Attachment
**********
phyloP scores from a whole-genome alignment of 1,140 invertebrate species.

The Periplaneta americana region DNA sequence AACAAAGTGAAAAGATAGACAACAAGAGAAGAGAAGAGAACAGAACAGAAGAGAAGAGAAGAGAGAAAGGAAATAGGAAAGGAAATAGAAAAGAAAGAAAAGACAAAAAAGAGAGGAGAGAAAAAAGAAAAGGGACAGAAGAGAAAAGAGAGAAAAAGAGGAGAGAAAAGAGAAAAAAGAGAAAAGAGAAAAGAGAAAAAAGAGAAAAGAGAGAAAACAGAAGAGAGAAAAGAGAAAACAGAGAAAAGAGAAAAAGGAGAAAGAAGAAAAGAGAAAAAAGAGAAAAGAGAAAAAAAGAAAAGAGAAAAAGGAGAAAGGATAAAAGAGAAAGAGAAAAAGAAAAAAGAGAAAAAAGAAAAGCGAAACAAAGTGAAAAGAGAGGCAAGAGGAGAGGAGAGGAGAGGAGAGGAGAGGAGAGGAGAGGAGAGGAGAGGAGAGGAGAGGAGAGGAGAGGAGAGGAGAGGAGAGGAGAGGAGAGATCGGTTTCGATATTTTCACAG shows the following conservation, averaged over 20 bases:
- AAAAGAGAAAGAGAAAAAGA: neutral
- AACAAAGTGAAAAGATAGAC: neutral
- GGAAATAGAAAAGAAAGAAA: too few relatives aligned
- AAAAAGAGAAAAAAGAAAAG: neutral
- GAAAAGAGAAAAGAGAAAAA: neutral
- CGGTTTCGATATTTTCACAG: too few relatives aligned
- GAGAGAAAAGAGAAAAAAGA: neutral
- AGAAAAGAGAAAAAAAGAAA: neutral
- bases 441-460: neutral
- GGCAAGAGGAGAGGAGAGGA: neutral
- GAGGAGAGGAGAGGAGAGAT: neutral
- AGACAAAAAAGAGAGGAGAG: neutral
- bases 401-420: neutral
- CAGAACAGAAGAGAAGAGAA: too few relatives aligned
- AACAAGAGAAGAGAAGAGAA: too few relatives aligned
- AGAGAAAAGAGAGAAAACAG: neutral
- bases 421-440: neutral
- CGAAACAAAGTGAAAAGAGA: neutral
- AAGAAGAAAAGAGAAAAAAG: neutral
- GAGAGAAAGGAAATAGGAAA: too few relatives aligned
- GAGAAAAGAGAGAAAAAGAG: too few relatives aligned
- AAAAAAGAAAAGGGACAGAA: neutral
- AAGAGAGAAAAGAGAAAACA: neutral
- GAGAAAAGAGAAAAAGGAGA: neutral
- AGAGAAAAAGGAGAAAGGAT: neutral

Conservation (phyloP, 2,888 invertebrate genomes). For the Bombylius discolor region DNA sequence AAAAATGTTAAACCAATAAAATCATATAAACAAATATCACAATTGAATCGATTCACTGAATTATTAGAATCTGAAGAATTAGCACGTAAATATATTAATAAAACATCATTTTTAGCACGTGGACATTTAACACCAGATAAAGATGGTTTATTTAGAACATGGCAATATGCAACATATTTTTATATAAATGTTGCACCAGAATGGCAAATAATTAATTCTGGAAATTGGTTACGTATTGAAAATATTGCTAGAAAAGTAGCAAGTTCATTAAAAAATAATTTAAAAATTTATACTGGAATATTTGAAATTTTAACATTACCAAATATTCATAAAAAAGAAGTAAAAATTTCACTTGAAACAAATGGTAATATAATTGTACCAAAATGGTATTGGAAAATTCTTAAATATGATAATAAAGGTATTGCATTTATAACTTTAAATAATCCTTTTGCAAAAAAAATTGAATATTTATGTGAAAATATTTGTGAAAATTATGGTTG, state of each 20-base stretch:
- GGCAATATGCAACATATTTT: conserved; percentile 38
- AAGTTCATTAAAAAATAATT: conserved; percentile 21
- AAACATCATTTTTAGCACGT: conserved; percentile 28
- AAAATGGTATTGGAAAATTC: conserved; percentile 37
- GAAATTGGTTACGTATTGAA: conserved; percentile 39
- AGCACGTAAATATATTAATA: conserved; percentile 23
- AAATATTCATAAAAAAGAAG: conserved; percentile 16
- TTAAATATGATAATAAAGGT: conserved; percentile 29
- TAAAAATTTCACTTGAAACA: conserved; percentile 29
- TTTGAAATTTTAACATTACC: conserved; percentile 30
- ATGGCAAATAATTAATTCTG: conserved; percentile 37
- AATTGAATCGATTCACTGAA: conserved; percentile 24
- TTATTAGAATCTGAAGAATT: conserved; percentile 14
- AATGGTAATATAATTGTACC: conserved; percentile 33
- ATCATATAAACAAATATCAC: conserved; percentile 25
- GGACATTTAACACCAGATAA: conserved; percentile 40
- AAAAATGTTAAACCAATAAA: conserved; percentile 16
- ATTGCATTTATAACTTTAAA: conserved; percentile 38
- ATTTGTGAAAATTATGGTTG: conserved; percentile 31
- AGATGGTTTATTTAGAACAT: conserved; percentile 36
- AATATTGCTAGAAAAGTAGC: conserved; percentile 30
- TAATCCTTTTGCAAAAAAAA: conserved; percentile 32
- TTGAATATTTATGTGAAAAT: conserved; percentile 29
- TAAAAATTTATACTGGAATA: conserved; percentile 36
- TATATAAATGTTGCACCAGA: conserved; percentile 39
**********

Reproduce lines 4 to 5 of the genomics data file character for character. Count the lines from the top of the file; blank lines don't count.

- AACAAAGTGAAAAGATAGAC: neutral
- GGAAATAGAAAAGAAAGAAA: too few relatives aligned